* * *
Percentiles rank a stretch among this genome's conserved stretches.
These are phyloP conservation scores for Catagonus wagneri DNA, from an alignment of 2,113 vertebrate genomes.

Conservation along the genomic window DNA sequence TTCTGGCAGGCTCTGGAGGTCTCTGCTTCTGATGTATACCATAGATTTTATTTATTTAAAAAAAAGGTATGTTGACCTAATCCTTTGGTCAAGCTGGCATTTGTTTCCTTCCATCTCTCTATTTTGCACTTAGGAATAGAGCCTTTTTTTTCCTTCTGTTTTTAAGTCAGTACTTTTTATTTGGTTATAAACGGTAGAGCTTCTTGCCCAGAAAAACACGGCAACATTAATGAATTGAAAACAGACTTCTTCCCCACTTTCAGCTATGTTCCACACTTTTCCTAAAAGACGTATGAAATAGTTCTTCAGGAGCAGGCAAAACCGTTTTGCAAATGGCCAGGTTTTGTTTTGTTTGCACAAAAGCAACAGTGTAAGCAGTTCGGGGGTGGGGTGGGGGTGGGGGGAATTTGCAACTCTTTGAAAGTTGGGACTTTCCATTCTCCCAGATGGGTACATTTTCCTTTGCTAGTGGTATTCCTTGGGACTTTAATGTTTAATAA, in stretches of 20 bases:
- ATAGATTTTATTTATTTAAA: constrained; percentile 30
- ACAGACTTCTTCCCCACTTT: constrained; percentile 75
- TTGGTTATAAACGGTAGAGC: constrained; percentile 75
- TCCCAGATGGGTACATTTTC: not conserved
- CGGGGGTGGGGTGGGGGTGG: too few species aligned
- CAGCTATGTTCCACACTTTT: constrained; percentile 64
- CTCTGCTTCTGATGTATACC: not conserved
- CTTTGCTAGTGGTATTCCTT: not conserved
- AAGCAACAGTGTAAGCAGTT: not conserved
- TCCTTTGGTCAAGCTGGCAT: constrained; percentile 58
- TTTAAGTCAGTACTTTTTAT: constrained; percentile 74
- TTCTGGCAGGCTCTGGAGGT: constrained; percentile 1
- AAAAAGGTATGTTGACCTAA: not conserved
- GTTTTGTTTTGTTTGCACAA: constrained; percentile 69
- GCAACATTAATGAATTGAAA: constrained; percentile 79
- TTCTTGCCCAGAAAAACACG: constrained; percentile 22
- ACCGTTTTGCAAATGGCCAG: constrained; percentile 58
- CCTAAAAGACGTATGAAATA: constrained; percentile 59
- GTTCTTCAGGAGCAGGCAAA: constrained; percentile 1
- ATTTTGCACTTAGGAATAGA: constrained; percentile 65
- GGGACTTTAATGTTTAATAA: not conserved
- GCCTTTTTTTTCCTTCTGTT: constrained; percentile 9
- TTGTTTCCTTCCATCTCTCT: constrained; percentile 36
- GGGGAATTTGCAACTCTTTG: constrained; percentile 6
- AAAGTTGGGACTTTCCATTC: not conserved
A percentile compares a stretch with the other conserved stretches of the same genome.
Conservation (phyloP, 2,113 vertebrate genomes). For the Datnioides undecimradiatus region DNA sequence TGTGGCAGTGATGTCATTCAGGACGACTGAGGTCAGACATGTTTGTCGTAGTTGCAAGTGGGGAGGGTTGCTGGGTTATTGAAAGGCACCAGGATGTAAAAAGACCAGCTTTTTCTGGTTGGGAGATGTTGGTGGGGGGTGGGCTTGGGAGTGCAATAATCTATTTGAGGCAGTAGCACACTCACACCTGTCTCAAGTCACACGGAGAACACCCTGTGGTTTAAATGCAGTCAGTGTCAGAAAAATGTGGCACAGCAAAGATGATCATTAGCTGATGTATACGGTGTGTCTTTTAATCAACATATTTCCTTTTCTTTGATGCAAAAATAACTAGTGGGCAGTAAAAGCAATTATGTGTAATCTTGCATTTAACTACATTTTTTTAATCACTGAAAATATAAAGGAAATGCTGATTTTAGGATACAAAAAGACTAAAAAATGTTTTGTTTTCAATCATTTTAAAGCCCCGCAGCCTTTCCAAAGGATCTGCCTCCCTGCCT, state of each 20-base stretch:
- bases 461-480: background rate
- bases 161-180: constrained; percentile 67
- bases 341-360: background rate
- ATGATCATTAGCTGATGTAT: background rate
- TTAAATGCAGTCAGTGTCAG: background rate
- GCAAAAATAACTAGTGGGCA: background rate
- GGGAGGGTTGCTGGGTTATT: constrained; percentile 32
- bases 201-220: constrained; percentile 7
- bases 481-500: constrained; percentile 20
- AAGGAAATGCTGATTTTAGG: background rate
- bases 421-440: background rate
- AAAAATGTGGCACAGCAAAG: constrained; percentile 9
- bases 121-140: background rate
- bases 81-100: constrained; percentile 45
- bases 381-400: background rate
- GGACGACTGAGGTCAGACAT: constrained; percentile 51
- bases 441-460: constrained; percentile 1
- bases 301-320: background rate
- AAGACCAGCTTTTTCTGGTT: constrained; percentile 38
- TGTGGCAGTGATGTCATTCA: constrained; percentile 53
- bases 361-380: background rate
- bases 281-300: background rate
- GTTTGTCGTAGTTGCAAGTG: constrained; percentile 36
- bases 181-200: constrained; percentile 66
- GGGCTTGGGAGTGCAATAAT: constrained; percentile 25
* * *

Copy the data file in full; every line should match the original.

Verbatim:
Percentiles rank a stretch among this genome's conserved stretches.
These are phyloP conservation scores for Catagonus wagneri DNA, from an alignment of 2,113 vertebrate genomes.

Conservation along the genomic window DNA sequence TTCTGGCAGGCTCTGGAGGTCTCTGCTTCTGATGTATACCATAGATTTTATTTATTTAAAAAAAAGGTATGTTGACCTAATCCTTTGGTCAAGCTGGCATTTGTTTCCTTCCATCTCTCTATTTTGCACTTAGGAATAGAGCCTTTTTTTTCCTTCTGTTTTTAAGTCAGTACTTTTTATTTGGTTATAAACGGTAGAGCTTCTTGCCCAGAAAAACACGGCAACATTAATGAATTGAAAACAGACTTCTTCCCCACTTTCAGCTATGTTCCACACTTTTCCTAAAAGACGTATGAAATAGTTCTTCAGGAGCAGGCAAAACCGTTTTGCAAATGGCCAGGTTTTGTTTTGTTTGCACAAAAGCAACAGTGTAAGCAGTTCGGGGGTGGGGTGGGGGTGGGGGGAATTTGCAACTCTTTGAAAGTTGGGACTTTCCATTCTCCCAGATGGGTACATTTTCCTTTGCTAGTGGTATTCCTTGGGACTTTAATGTTTAATAA, in stretches of 20 bases:
- ATAGATTTTATTTATTTAAA: constrained; percentile 30
- ACAGACTTCTTCCCCACTTT: constrained; percentile 75
- TTGGTTATAAACGGTAGAGC: constrained; percentile 75
- TCCCAGATGGGTACATTTTC: not conserved
- CGGGGGTGGGGTGGGGGTGG: too few species aligned
- CAGCTATGTTCCACACTTTT: constrained; percentile 64
- CTCTGCTTCTGATGTATACC: not conserved
- CTTTGCTAGTGGTATTCCTT: not conserved
- AAGCAACAGTGTAAGCAGTT: not conserved
- TCCTTTGGTCAAGCTGGCAT: constrained; percentile 58
- TTTAAGTCAGTACTTTTTAT: constrained; percentile 74
- TTCTGGCAGGCTCTGGAGGT: constrained; percentile 1
- AAAAAGGTATGTTGACCTAA: not conserved
- GTTTTGTTTTGTTTGCACAA: constrained; percentile 69
- GCAACATTAATGAATTGAAA: constrained; percentile 79
- TTCTTGCCCAGAAAAACACG: constrained; percentile 22
- ACCGTTTTGCAAATGGCCAG: constrained; percentile 58
- CCTAAAAGACGTATGAAATA: constrained; percentile 59
- GTTCTTCAGGAGCAGGCAAA: constrained; percentile 1
- ATTTTGCACTTAGGAATAGA: constrained; percentile 65
- GGGACTTTAATGTTTAATAA: not conserved
- GCCTTTTTTTTCCTTCTGTT: constrained; percentile 9
- TTGTTTCCTTCCATCTCTCT: constrained; percentile 36
- GGGGAATTTGCAACTCTTTG: constrained; percentile 6
- AAAGTTGGGACTTTCCATTC: not conserved
A percentile compares a stretch with the other conserved stretches of the same genome.
Conservation (phyloP, 2,113 vertebrate genomes). For the Datnioides undecimradiatus region DNA sequence TGTGGCAGTGATGTCATTCAGGACGACTGAGGTCAGACATGTTTGTCGTAGTTGCAAGTGGGGAGGGTTGCTGGGTTATTGAAAGGCACCAGGATGTAAAAAGACCAGCTTTTTCTGGTTGGGAGATGTTGGTGGGGGGTGGGCTTGGGAGTGCAATAATCTATTTGAGGCAGTAGCACACTCACACCTGTCTCAAGTCACACGGAGAACACCCTGTGGTTTAAATGCAGTCAGTGTCAGAAAAATGTGGCACAGCAAAGATGATCATTAGCTGATGTATACGGTGTGTCTTTTAATCAACATATTTCCTTTTCTTTGATGCAAAAATAACTAGTGGGCAGTAAAAGCAATTATGTGTAATCTTGCATTTAACTACATTTTTTTAATCACTGAAAATATAAAGGAAATGCTGATTTTAGGATACAAAAAGACTAAAAAATGTTTTGTTTTCAATCATTTTAAAGCCCCGCAGCCTTTCCAAAGGATCTGCCTCCCTGCCT, state of each 20-base stretch:
- bases 461-480: background rate
- bases 161-180: constrained; percentile 67
- bases 341-360: background rate
- ATGATCATTAGCTGATGTAT: background rate
- TTAAATGCAGTCAGTGTCAG: background rate
- GCAAAAATAACTAGTGGGCA: background rate
- GGGAGGGTTGCTGGGTTATT: constrained; percentile 32
- bases 201-220: constrained; percentile 7
- bases 481-500: constrained; percentile 20
- AAGGAAATGCTGATTTTAGG: background rate
- bases 421-440: background rate
- AAAAATGTGGCACAGCAAAG: constrained; percentile 9
- bases 121-140: background rate
- bases 81-100: constrained; percentile 45
- bases 381-400: background rate
- GGACGACTGAGGTCAGACAT: constrained; percentile 51
- bases 441-460: constrained; percentile 1
- bases 301-320: background rate
- AAGACCAGCTTTTTCTGGTT: constrained; percentile 38
- TGTGGCAGTGATGTCATTCA: constrained; percentile 53
- bases 361-380: background rate
- bases 281-300: background rate
- GTTTGTCGTAGTTGCAAGTG: constrained; percentile 36
- bases 181-200: constrained; percentile 66
- GGGCTTGGGAGTGCAATAAT: constrained; percentile 25